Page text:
David’s wife, Michal, criticized what she considered an immoral act, calling her husband vulgar. David responded, “‘In God’s presence I’ll dance all I want! I’ll dance to God’s glory more recklessly even than this. And as far as I’m concerned, I’ll gladly look the fool…I’ll be honored to the end’” (2 Samuel 6:20-22, The Msg.) Michal was a sourpuss, and like her father, King Saul, a victim of jealousy and bitterness. She represented the opposite attitude of her husband, King David, who defended his courageous dance of ecstasy to honor the return of the ark of God.

Contrary to the world’s view of Christianity as a negative religion consisting primarily of “thou shalt not” regulations, there exists undeniable freedom in following Jesus. Christ himself said, “‘I am come that they might have life, and that they might have it more abundantly.” (John 10:10, KJV). It is God’s plan that His children live an unsurpassed, fullness of life secured by Jesus at Calvary.

“Let the heavens rejoice, let the earth be glad, let the sea abound, and all that is in it; let the fields be jubilant and everything in them. Then all the trees of the forest will sing with joy” (Psalm 96:11-12). Is there any reason we should not join all of creation in praise to our Creator?

Perhaps a playful mud bath, kicking up your heels, or dancing in a street parade offend your worship preferences. If so, contemplate approaches to glorify Jesus with heartfelt jubilation. Or follow the example of my friend who surprised me by answering my recent phone call not with a typical “hello” greeting, but by belting out the Hallelujah chorus, an unequivocal reminder for both of us to praise God for an extravagant, abundant life.

May we join the Psalmist expressing exultation for God’s rich blessings!

I’m thanking you, God, from a full heart.
I’m writing the book on your wonders.
I’m whistling, laughing, and jumping for joy;
I’m singing your song, High God”
(Psalm 9:1-2,The Msg.).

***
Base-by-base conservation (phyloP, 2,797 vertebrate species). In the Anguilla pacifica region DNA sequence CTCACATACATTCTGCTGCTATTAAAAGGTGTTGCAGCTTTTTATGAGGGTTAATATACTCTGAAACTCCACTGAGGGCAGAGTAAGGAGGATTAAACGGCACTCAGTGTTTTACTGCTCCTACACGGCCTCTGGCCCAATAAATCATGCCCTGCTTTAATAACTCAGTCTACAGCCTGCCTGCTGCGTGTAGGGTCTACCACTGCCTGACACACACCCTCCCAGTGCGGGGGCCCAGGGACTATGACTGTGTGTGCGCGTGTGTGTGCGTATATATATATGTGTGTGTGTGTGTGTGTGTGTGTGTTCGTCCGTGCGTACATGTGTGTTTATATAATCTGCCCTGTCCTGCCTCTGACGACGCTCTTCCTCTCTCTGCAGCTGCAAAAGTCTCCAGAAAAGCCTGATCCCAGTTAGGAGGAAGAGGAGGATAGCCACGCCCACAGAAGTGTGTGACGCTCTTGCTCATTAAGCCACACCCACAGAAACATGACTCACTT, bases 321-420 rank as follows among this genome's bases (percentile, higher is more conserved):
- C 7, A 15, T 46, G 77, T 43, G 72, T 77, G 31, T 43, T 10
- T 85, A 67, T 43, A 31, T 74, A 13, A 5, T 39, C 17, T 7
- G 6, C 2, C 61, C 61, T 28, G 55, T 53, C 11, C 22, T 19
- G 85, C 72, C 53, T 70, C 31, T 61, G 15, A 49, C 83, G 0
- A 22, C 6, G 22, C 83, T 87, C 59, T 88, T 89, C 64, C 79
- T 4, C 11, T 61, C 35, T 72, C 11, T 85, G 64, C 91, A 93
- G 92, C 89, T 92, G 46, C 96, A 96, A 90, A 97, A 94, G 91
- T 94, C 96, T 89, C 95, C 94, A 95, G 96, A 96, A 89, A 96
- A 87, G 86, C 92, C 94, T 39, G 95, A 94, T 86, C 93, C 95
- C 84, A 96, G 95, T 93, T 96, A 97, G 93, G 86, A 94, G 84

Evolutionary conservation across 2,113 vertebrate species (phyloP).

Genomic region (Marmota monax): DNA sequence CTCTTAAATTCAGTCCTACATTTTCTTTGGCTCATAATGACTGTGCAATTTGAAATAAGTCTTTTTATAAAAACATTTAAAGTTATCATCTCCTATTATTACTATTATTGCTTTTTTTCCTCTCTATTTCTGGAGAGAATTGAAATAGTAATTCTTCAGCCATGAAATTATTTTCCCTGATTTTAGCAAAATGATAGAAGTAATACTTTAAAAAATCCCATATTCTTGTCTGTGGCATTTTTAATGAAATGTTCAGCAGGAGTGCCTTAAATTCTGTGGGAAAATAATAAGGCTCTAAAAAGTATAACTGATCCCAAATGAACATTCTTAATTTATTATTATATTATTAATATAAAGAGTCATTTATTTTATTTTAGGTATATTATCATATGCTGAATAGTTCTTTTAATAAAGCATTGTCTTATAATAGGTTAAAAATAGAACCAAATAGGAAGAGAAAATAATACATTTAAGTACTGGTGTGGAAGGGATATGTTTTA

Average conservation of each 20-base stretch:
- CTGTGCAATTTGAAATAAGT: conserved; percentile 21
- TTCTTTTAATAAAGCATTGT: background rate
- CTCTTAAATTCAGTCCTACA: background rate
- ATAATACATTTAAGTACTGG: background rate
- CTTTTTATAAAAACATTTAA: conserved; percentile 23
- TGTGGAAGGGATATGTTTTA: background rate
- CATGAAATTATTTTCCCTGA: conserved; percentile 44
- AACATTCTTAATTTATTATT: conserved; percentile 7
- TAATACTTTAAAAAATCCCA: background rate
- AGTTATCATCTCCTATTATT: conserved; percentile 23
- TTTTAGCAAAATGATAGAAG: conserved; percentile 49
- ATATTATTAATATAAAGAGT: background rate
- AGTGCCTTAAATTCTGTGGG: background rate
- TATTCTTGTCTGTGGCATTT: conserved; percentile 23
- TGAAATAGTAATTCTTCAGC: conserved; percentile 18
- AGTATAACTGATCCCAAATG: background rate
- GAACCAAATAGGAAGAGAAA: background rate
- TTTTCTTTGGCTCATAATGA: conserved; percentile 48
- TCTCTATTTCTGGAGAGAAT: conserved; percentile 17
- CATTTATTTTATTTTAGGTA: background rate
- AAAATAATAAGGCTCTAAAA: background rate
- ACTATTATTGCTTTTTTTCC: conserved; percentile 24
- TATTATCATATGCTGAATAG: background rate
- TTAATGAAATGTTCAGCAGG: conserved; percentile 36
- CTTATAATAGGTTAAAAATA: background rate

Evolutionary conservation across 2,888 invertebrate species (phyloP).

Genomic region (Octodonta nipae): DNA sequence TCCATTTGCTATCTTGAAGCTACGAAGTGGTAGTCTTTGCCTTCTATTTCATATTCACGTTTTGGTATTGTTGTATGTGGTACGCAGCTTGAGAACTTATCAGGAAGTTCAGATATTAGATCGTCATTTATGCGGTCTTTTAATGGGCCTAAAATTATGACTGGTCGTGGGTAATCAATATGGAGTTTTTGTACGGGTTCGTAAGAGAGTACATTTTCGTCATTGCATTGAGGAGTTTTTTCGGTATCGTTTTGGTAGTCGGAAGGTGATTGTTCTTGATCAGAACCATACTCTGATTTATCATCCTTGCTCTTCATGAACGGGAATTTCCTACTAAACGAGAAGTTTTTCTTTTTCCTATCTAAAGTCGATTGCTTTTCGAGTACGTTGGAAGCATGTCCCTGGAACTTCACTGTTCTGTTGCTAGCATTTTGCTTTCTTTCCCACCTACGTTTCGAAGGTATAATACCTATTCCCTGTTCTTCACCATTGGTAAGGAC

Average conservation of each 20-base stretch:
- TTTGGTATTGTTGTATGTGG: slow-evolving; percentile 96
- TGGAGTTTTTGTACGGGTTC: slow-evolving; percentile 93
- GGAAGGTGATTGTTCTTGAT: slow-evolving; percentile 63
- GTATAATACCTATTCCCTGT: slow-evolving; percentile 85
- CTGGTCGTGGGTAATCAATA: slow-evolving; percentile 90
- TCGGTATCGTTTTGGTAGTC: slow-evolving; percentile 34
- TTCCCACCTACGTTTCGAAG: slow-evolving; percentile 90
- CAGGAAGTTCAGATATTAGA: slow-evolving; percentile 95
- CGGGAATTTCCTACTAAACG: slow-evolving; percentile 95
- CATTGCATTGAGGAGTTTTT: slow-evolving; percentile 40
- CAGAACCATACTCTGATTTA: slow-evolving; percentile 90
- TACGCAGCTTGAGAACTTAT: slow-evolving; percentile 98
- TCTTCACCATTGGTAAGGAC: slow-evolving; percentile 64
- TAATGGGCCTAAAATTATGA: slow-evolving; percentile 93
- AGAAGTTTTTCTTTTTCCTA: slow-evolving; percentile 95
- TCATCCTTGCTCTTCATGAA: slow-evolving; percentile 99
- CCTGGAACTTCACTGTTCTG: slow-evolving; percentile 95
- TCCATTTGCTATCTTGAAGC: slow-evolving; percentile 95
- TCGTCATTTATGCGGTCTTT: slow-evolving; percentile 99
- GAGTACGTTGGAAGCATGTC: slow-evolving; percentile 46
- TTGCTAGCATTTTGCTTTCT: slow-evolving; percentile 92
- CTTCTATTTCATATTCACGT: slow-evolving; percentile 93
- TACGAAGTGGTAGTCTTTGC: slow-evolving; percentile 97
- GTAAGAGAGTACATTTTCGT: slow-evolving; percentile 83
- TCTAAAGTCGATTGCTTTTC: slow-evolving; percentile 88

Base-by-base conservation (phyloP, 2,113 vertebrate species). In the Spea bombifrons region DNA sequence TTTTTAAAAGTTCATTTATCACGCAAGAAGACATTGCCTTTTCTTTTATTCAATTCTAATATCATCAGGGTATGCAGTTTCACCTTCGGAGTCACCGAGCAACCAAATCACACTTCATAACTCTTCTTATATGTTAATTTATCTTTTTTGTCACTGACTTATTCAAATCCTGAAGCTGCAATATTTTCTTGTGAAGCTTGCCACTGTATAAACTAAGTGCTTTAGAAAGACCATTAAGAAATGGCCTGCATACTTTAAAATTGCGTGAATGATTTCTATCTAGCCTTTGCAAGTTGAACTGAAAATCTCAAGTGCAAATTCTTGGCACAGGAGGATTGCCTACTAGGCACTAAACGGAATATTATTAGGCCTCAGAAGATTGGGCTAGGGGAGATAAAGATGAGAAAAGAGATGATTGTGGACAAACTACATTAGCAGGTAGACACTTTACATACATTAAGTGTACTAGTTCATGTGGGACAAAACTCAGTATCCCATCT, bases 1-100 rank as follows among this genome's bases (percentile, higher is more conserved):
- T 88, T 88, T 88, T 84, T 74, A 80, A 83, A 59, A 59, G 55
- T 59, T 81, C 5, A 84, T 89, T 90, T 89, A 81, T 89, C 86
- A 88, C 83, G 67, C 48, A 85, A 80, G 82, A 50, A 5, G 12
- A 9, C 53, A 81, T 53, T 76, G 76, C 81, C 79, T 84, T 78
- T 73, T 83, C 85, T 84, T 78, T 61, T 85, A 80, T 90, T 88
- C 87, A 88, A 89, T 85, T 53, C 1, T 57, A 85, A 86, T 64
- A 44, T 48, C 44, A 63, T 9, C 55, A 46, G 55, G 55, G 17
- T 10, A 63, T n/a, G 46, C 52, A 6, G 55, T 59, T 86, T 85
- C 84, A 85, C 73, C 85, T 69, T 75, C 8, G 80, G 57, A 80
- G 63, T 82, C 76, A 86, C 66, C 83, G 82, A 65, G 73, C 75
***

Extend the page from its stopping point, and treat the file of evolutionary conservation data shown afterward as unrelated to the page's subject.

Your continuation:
Sunday Praise and Worship: Psalm 150

Sometimes it is good to keep our praise and worship simple. So today let’s worship our Lord by praising Him as David did with Psalm 150:

Psalm 150

Praise the Lord!

Praise God in his sanctuary;
    praise him in his mighty heaven!
Praise him for his mighty works;
    praise his unequaled greatness!
Praise him with a blast of the ram’s horn;
    praise him with the lyre and harp!
Praise him with the tambourine and dancing;
    praise him with strings and flutes!
Praise him with a clash of cymbals;
    praise him with loud clanging cymbals.
Let everything that breathes sing praises to the Lord!

Praise the Lord!


New Living Translation (NLT) Holy Bible. New Living Translation copyright© 1996, 2004, 2007 by Tyndale House Publishers Inc.

Sunday Praise and Worship: Psalm 99

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Here is another wonderful psalm of praise to our Creator. In this one, we are exalting the Lord because of His greatness, power and loving forgiveness. Please join me in singing this praise and worship psalm in your heart today.

Psalm 99

The Lord reigns,
    let the nations tremble;
he sits enthroned between the cherubim,
    let the earth shake.
Great is the Lord in Zion;
    he is exalted over all the nations.
Let them praise your great and awesome name—
    he is holy.

The King is mighty, he loves justice—
    you have established equity;
in Jacob you have done
    what is just and right.
Exalt the Lord our God
    and worship at his footstool;
    he is holy.

Moses and Aaron were among his priests,
    Samuel was among those who called on his name;
they called on the Lord
    and he answered them.
He spoke to them from the pillar of cloud;
    they kept his statutes and the decrees he gave them.

Lord our God,
    you answered them;
you were to Israel a forgiving God,
    though you punished their misdeeds.
Exalt the Lord our God
    and worship at his holy mountain,
    for the Lord our God is holy.


New International Version (NIV) Holy Bible, New International Version®, NIV® Copyright ©1973, 1978, 1984, 2011 by Biblica, Inc.® Used by permission. All rights reserved worldwide.

Sunday Praise and Worship: Psalm 99

SundayPraiseAndWorship--AMP